"Didn't you hear me knocking?" he quipped, annoyed.
"Didn't you see me drawing up medication?" I retorted. "Don't interrupt me when I am measuring medications."
"All you had to do was come to the door," he answered back.
"I can't concentrate on medications and answer the door at the same time," I tried explaining, but I knew it was useless. The prevailing behavior at this facility, as well as all the prior ones where I have worked, is to interrupt the nurse incessantly while she is giving medication. And it is the nurse's fault for not stopping the medication pass to deal with whatever non-urgent matter that does not need to be addressed by a nurse, yet someone else has decided to dump in the nurse's lap. Examples: clogged toilets, getting coffee on the breakfast tray when tea was specifically ordered, needing a menu of the new Chinese place that opened around the corner to plan for a lunch that is four hours away, and so forth. It seems to be a crime against humanity if I delay someone for a nanosecond, yet it is perfectly okay for people to ignore me or keep me from doing a task.
"If you can't do two things at once, then you shouldn't be a nurse," was the reply. This is my support staff talking.
"When you become a nurse, you can do two things at once and we'll see how quickly you lose your license. What do you need?"
"I'm just letting you know that I'm going to my car to get something, since you think you're in charge," was the reply. He turned to leave.
"No. I AM in charge and you are not leaving the unit. That was a non-urgent matter that did not justify interrupting me and risking a patient's safety. I need you to assist with the patient so I can administer this injection."
"You can't tell me that I can't leave!" he roared and stormed out of the unit.
I have to go to my car is a code for I am leaving the unit to socialize on other units and will return when I feel like it. This particular attendant comes and goes as he pleases, so his "asking" to leave was designed merely to interrupt and bother me. The supervisor's position is that no patient harm results from his behavior, so I need to stop bothering him and let him do his job. My point is that he does not do his job, regardless of what I do or don't say. When no attendants are on the floor, I can't perform my specific nursing duties. I have to cover for the absent attendants while my charting waits, orders aren't carried out, and phone calls are not made. In the meantime, more work comes in and piles up until an attendant saunters back to the unit, defiantly observing that it was okay that he was missing because nothing happened.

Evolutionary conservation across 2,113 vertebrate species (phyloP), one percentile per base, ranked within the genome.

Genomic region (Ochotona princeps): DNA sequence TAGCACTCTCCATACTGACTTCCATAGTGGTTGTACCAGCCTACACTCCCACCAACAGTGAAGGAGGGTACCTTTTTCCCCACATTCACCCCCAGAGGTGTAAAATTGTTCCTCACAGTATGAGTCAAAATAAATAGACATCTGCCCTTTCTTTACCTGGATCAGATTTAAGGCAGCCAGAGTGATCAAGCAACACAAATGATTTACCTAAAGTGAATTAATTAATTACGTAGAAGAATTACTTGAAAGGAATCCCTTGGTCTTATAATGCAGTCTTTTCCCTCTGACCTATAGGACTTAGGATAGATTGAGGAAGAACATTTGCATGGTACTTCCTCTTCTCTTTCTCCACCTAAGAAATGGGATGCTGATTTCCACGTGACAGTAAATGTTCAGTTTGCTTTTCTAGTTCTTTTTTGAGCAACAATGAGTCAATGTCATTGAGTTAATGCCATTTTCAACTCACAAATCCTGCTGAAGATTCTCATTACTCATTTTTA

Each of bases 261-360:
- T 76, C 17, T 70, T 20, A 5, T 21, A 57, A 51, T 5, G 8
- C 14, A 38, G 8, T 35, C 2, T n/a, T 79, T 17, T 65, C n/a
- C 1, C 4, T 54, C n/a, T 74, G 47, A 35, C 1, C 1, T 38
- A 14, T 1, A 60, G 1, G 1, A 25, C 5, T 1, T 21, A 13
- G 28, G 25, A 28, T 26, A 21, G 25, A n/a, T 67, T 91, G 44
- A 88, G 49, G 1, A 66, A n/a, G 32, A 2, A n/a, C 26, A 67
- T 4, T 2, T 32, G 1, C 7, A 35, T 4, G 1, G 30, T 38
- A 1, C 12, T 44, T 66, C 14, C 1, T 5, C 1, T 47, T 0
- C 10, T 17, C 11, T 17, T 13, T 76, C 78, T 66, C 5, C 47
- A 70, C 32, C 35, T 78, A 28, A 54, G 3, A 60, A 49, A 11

Although I never thought that his particular attendant was a hard worker, he became so nasty towards me about six weeks ago when I was running the unit. The usual nurses were out and I ended up becoming a permanent weekend fixture because of a maternity leave. He innocently asked, "Who's the charge nurse today?" and when I replied, "I am," he started disappearing. When I approached him about his absences, he denied it, and then screamed for all to hear, "You're not in charge. Let's get that straight right now. I don't care what anyone else says. I do not take orders from you, so you better leave me the hell alone, woman." This uproar was met with praises from some of the other staff, such as "You go! Who does she think she is, telling us we can't leave when we want? She can't tell us what to do." He was gone for most of the shift, except for brief appearances when he could be heard shouting similar sentiments to nobody in particular. I knew I had no recourse with the shift supervisor of the day, so that Monday I tried my luck with the unit manager.
"You're in charge. You are not supposed to LET them talk to you that way. He doesn't say things like that to me, so obviously you are the problem."
I can't wait for that nurse on maternity leave to return so I can go to a different unit on the weekends. This post turned into more of a complaint than I meant it to be. It's just that certain other employees make my day so miserable because of their nastiness as well as their non-performance. They interrupt and challenge me to an altercation all day instead of caring for the patients. This is so draining, distracting, and results in poor patient care. The patients recognize what is going on. They are quite observant. They offer me support, but it is supposed to be the other way around.